Students will not be asked for more tuition to make up for what have been described as inevitable trigger cuts, set to slash another $100 million from California higher education if the state does not meet expected revenues by December, said CSU Chancellor Charles Reed.
“I think the trigger will get pulled,” Reed said at the Sept. 21 board of trustees meeting. “I met with presidents two weeks ago and, frankly, we’re going to spend down to nothing almost.”
Effects of cutting spending could include fewer classes and possible staff layoffs, as was the case in 2009, said Liz Chapin, CSU spokeswoman.
Expecting $4 billion in revenue may have been too confident an assumption when lawmakers included the anticipated funds in the July budget, said Robert Turnage, CSU assistant vice chancellor for budget.
“It was a bit of a leap of faith” Turnage said. “It’s hard to get terribly optimistic about the situation.”
Though revenues in August were $560 million below projected figures, a surge in funds could undo the potential cuts, said H.D. Palmer, spokesman for the California Department of Finance.
“Things swing back and forth pretty quickly,” he said. “It’s too early to tell.”
The coming months will provide a clearer picture of whether CSU’s and UC’s total cuts for this fiscal year will stay at $650 million.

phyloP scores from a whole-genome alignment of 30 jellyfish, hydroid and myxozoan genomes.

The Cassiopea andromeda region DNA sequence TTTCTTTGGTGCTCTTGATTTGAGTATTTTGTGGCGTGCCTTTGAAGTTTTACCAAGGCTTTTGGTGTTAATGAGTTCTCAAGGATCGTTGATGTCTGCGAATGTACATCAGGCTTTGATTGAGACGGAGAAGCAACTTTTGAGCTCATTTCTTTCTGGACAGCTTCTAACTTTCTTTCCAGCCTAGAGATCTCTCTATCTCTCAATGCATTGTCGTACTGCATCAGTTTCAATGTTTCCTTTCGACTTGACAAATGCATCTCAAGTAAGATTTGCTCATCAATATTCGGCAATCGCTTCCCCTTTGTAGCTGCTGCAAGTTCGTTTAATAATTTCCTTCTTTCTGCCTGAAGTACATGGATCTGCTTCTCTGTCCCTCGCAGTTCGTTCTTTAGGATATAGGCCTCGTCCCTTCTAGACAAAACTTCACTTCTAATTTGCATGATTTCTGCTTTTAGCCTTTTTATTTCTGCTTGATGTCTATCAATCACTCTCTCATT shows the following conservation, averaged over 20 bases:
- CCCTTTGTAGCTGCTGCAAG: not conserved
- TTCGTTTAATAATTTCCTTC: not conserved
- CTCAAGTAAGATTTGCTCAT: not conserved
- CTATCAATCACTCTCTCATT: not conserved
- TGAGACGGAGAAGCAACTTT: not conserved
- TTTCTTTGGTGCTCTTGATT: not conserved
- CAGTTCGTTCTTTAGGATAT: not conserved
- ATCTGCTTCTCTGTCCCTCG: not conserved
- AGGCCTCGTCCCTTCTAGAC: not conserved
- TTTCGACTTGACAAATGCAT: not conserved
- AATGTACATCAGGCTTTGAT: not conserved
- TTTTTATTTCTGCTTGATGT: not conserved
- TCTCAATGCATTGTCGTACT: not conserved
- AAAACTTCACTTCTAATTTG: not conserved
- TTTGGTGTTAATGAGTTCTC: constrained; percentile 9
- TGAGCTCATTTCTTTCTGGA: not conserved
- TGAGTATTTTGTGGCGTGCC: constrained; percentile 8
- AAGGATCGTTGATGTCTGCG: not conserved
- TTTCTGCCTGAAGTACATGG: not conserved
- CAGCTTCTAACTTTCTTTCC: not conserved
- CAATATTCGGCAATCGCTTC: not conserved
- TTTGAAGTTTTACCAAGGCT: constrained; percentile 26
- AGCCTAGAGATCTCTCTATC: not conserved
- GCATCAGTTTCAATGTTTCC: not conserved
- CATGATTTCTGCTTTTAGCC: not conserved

The Legislative Analyst’s Office, which provides nonpartisan financial advice for the state legislature, files a fiscal outlook report once a year in November. The report focuses on the outlook of the California budget, including revenues and expenses for the state.
The financial outlook report will be the first strong indicator of whether or not expected revenues for the state will be met, Palmer said.
The Department of Finance, which serves as Gov. Jerry Brown’s chief fiscal policy advisor, will file their own report by December.
Ana J. Matosantos, director of finance, will choose the higher projected state revenue estimate. If the higher estimate is still more than $1 billion short of the $87.4 billion the state budget had hoped for, the trigger cut will be enforced no later than Dec. 15, Palmer said.
Matosantos can use her own discretion as to how much of the potential $100 million will be cut from the CSU and UC systems, Turnage said.
Though Reed expressed disappointment with the uncertainty of the situation, he urged state legislators to begin putting money back into colleges and universities.
“What I’m worried about is (how state legislators) could treat it, because of the economy and downturn in revenue as a recurring cut,” Reed said. “I sure hope that this state leadership makes the decision to start investing in higher education.”